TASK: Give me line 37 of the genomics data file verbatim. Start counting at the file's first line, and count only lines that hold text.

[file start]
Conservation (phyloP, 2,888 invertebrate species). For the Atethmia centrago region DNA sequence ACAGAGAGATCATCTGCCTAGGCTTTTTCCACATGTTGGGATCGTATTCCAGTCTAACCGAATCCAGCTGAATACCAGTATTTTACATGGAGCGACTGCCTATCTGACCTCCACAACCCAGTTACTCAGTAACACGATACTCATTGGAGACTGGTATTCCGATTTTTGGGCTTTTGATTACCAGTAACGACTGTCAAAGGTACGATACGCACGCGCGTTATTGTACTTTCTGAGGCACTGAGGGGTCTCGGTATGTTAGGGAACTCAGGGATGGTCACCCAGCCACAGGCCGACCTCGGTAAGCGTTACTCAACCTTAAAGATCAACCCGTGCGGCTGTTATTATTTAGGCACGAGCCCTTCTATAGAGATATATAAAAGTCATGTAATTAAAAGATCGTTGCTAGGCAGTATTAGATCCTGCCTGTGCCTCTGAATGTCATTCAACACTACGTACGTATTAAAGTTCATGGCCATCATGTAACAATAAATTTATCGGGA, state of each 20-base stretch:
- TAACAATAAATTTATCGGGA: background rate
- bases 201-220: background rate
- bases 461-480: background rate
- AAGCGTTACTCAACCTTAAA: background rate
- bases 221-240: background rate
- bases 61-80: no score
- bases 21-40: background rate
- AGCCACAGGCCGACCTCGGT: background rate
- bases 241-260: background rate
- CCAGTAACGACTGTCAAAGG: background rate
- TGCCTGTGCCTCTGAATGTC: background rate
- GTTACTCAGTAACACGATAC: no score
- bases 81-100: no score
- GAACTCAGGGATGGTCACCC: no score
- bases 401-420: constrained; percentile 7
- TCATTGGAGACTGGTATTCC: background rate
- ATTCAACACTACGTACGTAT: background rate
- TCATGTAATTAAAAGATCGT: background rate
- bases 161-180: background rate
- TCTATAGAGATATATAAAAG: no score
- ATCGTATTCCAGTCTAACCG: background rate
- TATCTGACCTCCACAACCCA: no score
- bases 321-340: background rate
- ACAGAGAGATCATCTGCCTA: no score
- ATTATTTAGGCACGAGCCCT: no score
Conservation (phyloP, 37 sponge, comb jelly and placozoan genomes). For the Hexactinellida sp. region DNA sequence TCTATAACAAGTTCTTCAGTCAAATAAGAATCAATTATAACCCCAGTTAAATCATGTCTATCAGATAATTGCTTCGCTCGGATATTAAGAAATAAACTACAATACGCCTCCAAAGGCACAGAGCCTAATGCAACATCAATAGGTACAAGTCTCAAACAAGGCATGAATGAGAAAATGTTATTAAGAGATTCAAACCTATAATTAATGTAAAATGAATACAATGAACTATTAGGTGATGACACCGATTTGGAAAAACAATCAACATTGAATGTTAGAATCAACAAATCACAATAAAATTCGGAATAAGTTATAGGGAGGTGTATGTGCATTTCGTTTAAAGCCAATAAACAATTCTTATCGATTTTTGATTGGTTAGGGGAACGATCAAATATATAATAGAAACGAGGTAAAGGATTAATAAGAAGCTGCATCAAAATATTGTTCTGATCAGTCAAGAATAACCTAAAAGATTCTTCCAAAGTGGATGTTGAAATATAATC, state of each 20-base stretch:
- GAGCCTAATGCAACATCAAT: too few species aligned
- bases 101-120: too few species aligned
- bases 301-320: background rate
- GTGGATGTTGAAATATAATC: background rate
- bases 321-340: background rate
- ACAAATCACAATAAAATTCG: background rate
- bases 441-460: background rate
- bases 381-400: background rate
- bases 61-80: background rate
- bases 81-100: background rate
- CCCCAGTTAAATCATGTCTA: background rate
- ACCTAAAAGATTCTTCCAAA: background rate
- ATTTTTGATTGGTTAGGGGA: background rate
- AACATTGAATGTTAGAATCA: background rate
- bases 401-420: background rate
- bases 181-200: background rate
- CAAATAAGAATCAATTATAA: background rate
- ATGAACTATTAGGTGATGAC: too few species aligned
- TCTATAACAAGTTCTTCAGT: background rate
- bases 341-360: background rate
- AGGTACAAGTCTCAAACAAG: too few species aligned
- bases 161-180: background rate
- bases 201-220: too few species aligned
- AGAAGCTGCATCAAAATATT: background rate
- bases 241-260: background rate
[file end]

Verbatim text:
- bases 81-100: background rate